What are varicose veins?
A vein allows the return of deoxygenated blood from the limbs to the lungs to reoxygenate. The blood then returns to the limbs via the arteries.
Tiny valves in the veins facilitate this function. When there is a reversal of the direction of the blood flow, i.e. downwards, we speak of reflux. This reflux renders the vein ineffective, and it is called pathological.
With time, the pressure exerted by this reflux on the collecting veins located deeper under the skin becomes very important. This pressure will be transmitted by continuity to the more superficial veins. These veins, unable to withstand this type of pressure, become dilated and tortuous as the blood accumulates there and creates stagnation. These tortuous and dilated veins are called varicose veins.
Symptoms of this stagnation can then be observed. This dysfunction can also cause various complications.
Phlebology is the study of venous anomalies, and as such, a phlebologist can recognize these anomalies and offer treatment. Dr. Bernier, who has been practicing phlebology for over 30 years, will be able to assist you in this process.
Causes of varicose veins
Varicosis is caused by the weakening of the superficial vein walls and by the ineffectiveness of the valve system. A blood leakage occurs, especially in a standing position. This leakage comes from the depth of the limb to the surface. This happens in the superficial veins, which gradually dilate to become real pockets of blood.
Several factors can cause the development of varicose vein disease. Heredity is a factor, but also a trauma or an accident. Some aggravating factors (obesity, prolonged standing position, pregnancies) can also cause the appearance of varicose veins. Heat (heated blankets, prolonged hot baths) also causes
This blood reflux can result in the following symptoms:
- Pain and heaviness, tingling and, more rarely, cramps
- Swelling of the ankles
- Cutaneous disorders: eczema and varicose ulcers, brown patches, scars and induration (hardening of tissues)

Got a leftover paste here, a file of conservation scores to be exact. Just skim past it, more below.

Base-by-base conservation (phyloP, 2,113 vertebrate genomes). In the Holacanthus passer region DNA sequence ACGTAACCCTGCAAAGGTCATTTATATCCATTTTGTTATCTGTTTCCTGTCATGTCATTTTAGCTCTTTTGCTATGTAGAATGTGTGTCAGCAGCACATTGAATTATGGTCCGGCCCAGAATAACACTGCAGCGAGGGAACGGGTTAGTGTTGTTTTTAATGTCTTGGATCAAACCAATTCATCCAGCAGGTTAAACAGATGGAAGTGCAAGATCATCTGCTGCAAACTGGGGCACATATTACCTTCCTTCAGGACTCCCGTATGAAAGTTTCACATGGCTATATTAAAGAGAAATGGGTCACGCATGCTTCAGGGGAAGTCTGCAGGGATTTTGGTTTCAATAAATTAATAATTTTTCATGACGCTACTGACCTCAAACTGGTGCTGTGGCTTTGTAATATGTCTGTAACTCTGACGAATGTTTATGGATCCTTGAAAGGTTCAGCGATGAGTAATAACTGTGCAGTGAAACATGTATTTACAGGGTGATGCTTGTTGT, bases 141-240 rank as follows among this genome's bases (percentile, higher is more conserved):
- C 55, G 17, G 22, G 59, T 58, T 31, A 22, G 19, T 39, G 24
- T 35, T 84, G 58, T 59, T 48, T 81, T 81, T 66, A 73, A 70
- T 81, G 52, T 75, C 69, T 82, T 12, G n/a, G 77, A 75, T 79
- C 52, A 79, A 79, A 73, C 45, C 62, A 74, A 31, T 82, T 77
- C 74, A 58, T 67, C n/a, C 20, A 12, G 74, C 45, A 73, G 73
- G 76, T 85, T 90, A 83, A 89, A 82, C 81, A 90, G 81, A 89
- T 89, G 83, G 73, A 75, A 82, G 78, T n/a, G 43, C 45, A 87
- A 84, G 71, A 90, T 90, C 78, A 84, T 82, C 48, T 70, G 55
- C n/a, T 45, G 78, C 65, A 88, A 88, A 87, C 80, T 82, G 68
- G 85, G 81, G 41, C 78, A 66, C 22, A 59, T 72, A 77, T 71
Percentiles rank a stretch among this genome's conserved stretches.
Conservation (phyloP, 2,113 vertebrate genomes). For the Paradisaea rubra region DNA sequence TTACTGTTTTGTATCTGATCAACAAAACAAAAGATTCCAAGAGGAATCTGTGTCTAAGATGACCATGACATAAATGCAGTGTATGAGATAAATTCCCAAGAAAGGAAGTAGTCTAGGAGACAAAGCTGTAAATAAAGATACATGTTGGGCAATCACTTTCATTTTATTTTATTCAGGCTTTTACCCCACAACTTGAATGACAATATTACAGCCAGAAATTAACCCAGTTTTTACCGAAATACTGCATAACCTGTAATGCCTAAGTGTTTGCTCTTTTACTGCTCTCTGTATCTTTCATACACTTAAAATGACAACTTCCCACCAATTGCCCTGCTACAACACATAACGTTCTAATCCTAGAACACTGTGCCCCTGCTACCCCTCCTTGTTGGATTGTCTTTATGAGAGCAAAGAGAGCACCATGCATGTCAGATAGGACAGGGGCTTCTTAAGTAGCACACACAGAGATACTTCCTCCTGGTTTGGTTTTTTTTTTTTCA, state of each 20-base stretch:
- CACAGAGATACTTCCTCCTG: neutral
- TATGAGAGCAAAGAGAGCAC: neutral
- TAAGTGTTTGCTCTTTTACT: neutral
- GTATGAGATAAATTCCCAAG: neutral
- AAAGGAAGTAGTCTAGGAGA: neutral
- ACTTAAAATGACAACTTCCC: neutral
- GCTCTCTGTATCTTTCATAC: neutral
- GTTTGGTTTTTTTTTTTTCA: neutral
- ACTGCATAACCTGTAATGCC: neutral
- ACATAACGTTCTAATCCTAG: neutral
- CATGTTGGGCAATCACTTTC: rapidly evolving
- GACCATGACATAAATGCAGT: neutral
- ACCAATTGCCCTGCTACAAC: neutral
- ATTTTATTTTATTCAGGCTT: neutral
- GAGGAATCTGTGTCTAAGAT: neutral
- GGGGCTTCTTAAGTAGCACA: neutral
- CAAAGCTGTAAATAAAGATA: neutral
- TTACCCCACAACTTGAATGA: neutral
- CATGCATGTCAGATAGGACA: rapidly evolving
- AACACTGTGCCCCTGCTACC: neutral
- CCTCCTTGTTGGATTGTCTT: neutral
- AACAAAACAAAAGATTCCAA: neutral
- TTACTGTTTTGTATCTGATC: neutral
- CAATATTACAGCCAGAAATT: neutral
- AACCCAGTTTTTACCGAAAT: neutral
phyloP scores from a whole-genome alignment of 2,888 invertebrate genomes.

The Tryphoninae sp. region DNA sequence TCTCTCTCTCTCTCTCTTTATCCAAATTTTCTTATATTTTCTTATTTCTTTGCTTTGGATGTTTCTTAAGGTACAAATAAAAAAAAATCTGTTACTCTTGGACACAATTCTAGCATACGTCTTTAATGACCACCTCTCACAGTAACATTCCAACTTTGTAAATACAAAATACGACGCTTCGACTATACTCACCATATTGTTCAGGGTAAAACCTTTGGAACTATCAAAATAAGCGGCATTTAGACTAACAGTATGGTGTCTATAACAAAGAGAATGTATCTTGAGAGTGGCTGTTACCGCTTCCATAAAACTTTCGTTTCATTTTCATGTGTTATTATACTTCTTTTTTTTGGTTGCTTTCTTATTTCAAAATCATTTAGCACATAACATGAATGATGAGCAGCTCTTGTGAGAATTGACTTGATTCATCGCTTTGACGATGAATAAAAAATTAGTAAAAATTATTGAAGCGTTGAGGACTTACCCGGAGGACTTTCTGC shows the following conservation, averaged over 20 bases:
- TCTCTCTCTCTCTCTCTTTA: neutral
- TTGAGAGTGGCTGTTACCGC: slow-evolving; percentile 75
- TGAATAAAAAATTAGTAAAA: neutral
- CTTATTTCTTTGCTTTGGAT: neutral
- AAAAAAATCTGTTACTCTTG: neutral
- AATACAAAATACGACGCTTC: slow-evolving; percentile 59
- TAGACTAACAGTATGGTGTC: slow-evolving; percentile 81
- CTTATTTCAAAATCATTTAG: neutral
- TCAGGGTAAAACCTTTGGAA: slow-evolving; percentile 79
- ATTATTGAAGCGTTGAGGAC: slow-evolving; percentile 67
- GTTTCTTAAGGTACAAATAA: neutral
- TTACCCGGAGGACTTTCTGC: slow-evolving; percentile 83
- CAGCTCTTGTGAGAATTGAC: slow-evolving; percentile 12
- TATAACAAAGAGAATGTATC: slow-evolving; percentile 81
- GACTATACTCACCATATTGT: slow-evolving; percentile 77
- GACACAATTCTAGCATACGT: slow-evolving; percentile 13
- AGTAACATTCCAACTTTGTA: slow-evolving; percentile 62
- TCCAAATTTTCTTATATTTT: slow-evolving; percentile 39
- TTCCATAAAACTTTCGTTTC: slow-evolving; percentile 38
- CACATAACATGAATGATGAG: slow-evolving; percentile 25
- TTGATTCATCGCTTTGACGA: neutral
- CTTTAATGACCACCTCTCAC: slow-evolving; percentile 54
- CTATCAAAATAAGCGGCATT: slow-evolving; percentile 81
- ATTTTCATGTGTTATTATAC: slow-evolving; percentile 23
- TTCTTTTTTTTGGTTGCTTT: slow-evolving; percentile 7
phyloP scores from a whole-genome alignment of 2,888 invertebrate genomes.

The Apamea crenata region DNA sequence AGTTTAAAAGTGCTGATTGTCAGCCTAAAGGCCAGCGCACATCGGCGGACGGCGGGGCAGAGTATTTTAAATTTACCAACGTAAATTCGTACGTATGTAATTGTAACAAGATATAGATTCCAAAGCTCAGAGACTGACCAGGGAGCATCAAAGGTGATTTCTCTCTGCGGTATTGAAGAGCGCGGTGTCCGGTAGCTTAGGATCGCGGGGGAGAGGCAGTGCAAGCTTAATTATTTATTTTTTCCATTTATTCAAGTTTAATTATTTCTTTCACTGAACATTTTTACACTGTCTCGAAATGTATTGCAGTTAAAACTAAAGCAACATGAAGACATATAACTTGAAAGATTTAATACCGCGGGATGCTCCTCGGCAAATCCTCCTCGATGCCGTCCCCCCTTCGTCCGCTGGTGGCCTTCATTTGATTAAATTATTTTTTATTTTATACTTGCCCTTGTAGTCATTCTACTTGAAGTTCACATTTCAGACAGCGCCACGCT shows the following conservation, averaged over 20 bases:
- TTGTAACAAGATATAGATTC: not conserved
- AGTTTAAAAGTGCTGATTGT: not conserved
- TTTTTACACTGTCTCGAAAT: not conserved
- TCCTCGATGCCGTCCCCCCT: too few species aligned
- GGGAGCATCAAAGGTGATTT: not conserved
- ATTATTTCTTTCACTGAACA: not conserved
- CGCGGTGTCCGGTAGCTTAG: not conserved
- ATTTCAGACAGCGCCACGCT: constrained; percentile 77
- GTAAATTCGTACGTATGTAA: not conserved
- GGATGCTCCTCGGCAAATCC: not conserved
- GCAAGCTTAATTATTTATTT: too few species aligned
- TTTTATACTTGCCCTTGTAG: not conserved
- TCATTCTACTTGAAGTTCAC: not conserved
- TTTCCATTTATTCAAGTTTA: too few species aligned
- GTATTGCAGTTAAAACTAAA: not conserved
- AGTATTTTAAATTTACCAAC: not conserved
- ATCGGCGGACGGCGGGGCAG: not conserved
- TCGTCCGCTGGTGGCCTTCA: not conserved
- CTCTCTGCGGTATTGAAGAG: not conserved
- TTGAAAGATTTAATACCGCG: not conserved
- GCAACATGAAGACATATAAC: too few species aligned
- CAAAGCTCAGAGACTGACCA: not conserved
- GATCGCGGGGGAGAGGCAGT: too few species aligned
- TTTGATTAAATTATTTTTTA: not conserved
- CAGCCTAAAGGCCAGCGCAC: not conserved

- Development of thrombosis and even pulmonary embolism
Treating these varicose veins and closing the “leaks” improves venous circulation of the limb.
Treatment options for varicose veins :
To choose the right type of treatment for you, Dr. Elise Bernier thoroughly examines the affected veins. This examination is assisted by ultrasound and allows the assessment of incompetent veins, their depth, and location. This preliminary examination is essential to determine the appropriate treatment.
Whether in Montreal or Sherbrooke, different treatment options are available :
- Surface sclerosis
Lasers, surface laser and phototherapy are also treatment alternatives offered at our Sherbrooke clinic. You can read our blog post to learn more about endoveinous laser treatment for varicose veins.
Dr. Bernier usually starts with large varicose veins, which are very often the cause of varicosities.
They are used in sclerotherapy, which consists of injecting an irritant substance into the affected vein.
Classified according to their strength (light, medium, strong) or their action mode (chemical, detergent, osmotic), sclerosing agents can change strength depending on their form: liquid or foam.